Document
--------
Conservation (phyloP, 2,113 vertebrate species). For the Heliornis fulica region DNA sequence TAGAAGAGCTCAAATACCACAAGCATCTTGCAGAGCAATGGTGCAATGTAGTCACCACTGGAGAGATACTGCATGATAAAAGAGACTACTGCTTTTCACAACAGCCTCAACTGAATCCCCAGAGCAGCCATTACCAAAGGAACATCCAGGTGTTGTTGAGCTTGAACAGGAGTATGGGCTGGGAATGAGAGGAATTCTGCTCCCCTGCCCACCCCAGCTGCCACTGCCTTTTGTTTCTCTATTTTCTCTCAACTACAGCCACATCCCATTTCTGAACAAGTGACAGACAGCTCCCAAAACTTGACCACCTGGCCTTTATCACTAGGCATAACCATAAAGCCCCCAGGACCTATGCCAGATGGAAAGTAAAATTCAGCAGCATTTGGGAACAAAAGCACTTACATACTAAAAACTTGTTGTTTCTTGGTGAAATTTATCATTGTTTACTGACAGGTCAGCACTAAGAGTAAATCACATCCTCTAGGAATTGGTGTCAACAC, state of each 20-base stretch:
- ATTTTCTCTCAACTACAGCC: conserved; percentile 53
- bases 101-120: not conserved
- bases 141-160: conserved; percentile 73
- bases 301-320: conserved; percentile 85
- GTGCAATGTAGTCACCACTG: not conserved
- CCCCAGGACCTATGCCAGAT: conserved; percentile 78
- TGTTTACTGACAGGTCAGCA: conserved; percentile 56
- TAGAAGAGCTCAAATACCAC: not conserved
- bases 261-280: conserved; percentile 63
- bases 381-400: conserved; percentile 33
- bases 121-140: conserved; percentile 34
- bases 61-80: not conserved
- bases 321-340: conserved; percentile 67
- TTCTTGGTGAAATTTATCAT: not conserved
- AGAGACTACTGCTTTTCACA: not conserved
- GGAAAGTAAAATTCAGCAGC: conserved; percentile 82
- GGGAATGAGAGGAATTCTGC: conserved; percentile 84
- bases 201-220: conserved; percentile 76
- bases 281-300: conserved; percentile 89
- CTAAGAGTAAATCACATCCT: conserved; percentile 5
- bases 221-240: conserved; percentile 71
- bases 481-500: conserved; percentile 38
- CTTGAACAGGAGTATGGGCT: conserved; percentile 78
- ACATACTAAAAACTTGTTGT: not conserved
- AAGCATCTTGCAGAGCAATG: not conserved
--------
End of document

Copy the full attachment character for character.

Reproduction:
Conservation (phyloP, 2,113 vertebrate species). For the Heliornis fulica region DNA sequence TAGAAGAGCTCAAATACCACAAGCATCTTGCAGAGCAATGGTGCAATGTAGTCACCACTGGAGAGATACTGCATGATAAAAGAGACTACTGCTTTTCACAACAGCCTCAACTGAATCCCCAGAGCAGCCATTACCAAAGGAACATCCAGGTGTTGTTGAGCTTGAACAGGAGTATGGGCTGGGAATGAGAGGAATTCTGCTCCCCTGCCCACCCCAGCTGCCACTGCCTTTTGTTTCTCTATTTTCTCTCAACTACAGCCACATCCCATTTCTGAACAAGTGACAGACAGCTCCCAAAACTTGACCACCTGGCCTTTATCACTAGGCATAACCATAAAGCCCCCAGGACCTATGCCAGATGGAAAGTAAAATTCAGCAGCATTTGGGAACAAAAGCACTTACATACTAAAAACTTGTTGTTTCTTGGTGAAATTTATCATTGTTTACTGACAGGTCAGCACTAAGAGTAAATCACATCCTCTAGGAATTGGTGTCAACAC, state of each 20-base stretch:
- ATTTTCTCTCAACTACAGCC: conserved; percentile 53
- bases 101-120: not conserved
- bases 141-160: conserved; percentile 73
- bases 301-320: conserved; percentile 85
- GTGCAATGTAGTCACCACTG: not conserved
- CCCCAGGACCTATGCCAGAT: conserved; percentile 78
- TGTTTACTGACAGGTCAGCA: conserved; percentile 56
- TAGAAGAGCTCAAATACCAC: not conserved
- bases 261-280: conserved; percentile 63
- bases 381-400: conserved; percentile 33
- bases 121-140: conserved; percentile 34
- bases 61-80: not conserved
- bases 321-340: conserved; percentile 67
- TTCTTGGTGAAATTTATCAT: not conserved
- AGAGACTACTGCTTTTCACA: not conserved
- GGAAAGTAAAATTCAGCAGC: conserved; percentile 82
- GGGAATGAGAGGAATTCTGC: conserved; percentile 84
- bases 201-220: conserved; percentile 76
- bases 281-300: conserved; percentile 89
- CTAAGAGTAAATCACATCCT: conserved; percentile 5
- bases 221-240: conserved; percentile 71
- bases 481-500: conserved; percentile 38
- CTTGAACAGGAGTATGGGCT: conserved; percentile 78
- ACATACTAAAAACTTGTTGT: not conserved
- AAGCATCTTGCAGAGCAATG: not conserved